Found 3 items, similar to imagination.
English → Indonesian
aci-acian, bayang, bayangan, fantasi, khayalan
English → English
n 1: the formation of a mental image of something that is not
perceived as real and is not present to the senses;
“popular imagination created a world of demons”
“imagination reveals what the world could be”
2: the ability to form mental images of things or events; “he
could still hear her in his imagination”
, mental imagery
3: the ability to deal resourcefully with unusual problems; “a
man of resource”
English → English
, n. [OE. imaginacionum, F.
imagination, fr. L. imaginatio. See Imagine
1. The imagine-making power of the mind; the power to create
or reproduce ideally an object of sense previously
perceived; the power to call up mental imagines.
Our simple apprehension of corporeal objects, if
present, is sense; if absent, is imagination.
Imagination is of three kinds: joined with belief of
that which is to come; joined with memory of that
which is past; and of things present, or as if they
were present. --Bacon.
2. The representative power; the power to reconstruct or
recombine the materials furnished by direct apprehension;
the complex faculty usually termed the plastic or creative
power; the fancy.
The imagination of common language -- the productive
imagination of philosophers -- is nothing but the
representative process plus the process to which I
would give the name of the “comparative.”
The power of the mind to decompose its conceptions,
and to recombine the elements of them at its
pleasure, is called its faculty of imagination. --I.
The business of conception is to present us with an
exact transcript of what we have felt or perceived.
But we have moreover a power of modifying our
conceptions, by combining the parts of different
ones together, so as to form new wholes of our
creation. I shall employ the word imagination to
express this power. --Stewart.
3. The power to recombine the materials furnished by
experience or memory, for the accomplishment of an
elevated purpose; the power of conceiving and expressing
The lunatic, the lover, and the poet
Are of imagination all compact . . .
The poet's eye, in a fine frenzy rolling,
Doth glance from heaven to earth, from earth to
And as imagination bodies forth
The forms of things unknown, the poet's pen
Turns them to shapes, and gives to airy nothing
A local habitation and a name. --Shak.
4. A mental image formed by the action of the imagination as
a faculty; a conception; a notion. --Shak.
Syn: Conception; idea; conceit; fancy; device; origination;
invention; scheme; design; purpose; contrivance.
. These words have, to a great
extent, been interchanged by our best writers, and
considered as strictly synonymous. A distinction,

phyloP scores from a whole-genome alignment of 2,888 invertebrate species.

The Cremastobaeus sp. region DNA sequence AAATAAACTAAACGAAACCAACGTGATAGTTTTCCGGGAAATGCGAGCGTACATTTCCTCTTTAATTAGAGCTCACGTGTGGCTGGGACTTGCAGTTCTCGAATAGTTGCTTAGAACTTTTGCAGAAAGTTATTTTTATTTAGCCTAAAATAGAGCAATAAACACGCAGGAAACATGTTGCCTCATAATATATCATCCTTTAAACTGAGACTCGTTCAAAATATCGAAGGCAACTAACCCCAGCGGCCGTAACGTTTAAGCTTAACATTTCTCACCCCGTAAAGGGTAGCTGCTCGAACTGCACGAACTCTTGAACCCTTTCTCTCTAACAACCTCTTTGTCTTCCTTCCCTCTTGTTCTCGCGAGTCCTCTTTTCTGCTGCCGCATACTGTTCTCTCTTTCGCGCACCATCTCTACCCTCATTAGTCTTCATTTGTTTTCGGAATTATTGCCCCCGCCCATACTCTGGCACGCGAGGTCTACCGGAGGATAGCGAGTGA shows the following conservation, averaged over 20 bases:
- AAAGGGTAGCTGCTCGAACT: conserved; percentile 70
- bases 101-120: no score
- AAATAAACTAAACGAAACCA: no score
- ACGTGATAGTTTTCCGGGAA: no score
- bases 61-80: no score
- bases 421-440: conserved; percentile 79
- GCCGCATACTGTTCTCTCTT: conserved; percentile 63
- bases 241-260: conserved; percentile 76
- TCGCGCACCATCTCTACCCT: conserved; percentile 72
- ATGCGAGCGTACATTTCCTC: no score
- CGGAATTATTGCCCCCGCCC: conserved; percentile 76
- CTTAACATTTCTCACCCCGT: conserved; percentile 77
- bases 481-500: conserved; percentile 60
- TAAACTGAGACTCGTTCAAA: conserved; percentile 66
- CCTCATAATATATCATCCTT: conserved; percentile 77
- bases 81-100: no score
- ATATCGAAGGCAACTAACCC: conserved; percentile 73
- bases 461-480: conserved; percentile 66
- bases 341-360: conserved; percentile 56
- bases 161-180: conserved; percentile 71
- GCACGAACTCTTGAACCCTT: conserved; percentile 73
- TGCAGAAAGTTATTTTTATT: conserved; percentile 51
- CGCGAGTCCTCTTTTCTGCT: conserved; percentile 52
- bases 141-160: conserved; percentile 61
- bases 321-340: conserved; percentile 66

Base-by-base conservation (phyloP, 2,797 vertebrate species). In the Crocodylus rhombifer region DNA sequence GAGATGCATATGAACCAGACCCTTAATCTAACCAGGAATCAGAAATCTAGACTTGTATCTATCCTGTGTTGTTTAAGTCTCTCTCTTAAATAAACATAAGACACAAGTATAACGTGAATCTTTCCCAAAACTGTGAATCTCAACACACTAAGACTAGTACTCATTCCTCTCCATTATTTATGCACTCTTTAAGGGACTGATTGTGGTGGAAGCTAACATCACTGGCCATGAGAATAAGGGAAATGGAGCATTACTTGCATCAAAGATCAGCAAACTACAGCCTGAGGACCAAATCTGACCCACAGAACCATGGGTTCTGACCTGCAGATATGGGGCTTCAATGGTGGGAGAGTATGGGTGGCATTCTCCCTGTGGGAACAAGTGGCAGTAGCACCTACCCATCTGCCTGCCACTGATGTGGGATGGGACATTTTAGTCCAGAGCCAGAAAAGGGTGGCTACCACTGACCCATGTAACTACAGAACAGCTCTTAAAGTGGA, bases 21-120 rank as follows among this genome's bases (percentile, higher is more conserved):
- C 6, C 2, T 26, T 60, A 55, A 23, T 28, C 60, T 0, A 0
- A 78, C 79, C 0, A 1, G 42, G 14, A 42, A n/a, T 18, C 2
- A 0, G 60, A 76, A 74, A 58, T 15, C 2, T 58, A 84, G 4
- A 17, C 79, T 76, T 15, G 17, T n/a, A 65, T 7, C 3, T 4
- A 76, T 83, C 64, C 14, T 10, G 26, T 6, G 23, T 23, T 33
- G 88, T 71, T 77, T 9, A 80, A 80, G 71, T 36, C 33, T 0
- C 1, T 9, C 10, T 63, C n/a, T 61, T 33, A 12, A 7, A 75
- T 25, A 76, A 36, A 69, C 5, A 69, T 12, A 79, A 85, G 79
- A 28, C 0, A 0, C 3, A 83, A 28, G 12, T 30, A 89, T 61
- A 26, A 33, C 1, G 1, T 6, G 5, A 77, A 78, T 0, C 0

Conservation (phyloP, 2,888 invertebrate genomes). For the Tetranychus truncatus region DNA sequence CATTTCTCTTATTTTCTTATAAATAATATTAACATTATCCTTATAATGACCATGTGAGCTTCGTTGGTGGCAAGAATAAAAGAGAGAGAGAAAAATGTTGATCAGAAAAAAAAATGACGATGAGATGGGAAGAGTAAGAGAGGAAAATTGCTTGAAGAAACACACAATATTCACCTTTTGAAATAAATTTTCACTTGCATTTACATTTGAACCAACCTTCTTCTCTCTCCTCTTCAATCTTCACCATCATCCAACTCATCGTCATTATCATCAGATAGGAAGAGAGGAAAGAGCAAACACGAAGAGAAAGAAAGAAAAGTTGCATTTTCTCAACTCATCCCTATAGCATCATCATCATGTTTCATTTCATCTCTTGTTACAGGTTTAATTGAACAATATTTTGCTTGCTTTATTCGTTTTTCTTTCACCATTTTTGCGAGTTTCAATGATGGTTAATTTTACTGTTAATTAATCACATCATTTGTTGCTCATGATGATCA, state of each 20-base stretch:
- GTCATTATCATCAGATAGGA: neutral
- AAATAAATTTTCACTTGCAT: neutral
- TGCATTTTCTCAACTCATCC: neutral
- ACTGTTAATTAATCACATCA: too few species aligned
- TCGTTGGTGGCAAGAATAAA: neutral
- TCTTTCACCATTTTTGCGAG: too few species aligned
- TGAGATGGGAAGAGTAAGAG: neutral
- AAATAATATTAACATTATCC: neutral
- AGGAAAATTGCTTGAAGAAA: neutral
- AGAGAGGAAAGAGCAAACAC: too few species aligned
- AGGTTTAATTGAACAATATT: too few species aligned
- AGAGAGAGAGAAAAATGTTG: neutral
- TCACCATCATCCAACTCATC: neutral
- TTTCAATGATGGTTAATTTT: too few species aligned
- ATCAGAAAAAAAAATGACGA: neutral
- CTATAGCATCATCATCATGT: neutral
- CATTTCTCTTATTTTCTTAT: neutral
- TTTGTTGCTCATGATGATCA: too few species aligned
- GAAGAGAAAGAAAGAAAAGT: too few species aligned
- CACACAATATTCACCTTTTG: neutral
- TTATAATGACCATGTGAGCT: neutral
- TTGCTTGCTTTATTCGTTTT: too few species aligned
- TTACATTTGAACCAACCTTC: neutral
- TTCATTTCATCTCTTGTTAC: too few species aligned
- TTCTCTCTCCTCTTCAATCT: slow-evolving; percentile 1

however, is now made between them which more fully
exhibits their nature. Properly speaking, they are
different exercises of the same general power -- the
plastic or creative faculty. Imagination consists in
taking parts of our conceptions and combining them
into new forms and images more select, more striking,
more delightful, more terrible, etc., than those of
ordinary nature. It is the higher exercise of the two.
It creates by laws more closely connected with the
reason; it has strong emotion as its actuating and
formative cause; it aims at results of a definite and
weighty character. Milton's fiery lake, the debates of
his Pandemonium, the exquisite scenes of his Paradise,
are all products of the imagination. Fancy moves on a
lighter wing; it is governed by laws of association
which are more remote, and sometimes arbitrary or
capricious. Hence the term fanciful, which exhibits
fancy in its wilder flights. It has for its actuating
spirit feelings of a lively, gay, and versatile
character; it seeks to please by unexpected
combinations of thought, startling contrasts, flashes
of brilliant imagery, etc. Pope's Rape of the Lock is
an exhibition of fancy which has scarcely its equal in
the literature of any country. -- ``This, for
instance, Wordsworth did in respect of the words
`imagination' and `fancy.' Before he wrote, it was, I
suppose, obscurely felt by most that in `imagination'
there was more of the earnest, in `fancy' of the play
of the spirit; that the first was a loftier faculty
and gift than the second; yet for all this words were
continually, and not without loss, confounded. He
first, in the preface to his Lyrical Ballads, rendered
it henceforth impossible that any one, who had read
and mastered what he has written on the two words,
should remain unconscious any longer of the important
difference between them.'' --Trench.
The same power, which we should call fancy if
employed on a production of a light nature,
would be dignified with the title of imagination
if shown on a grander scale. --C. J. Smith.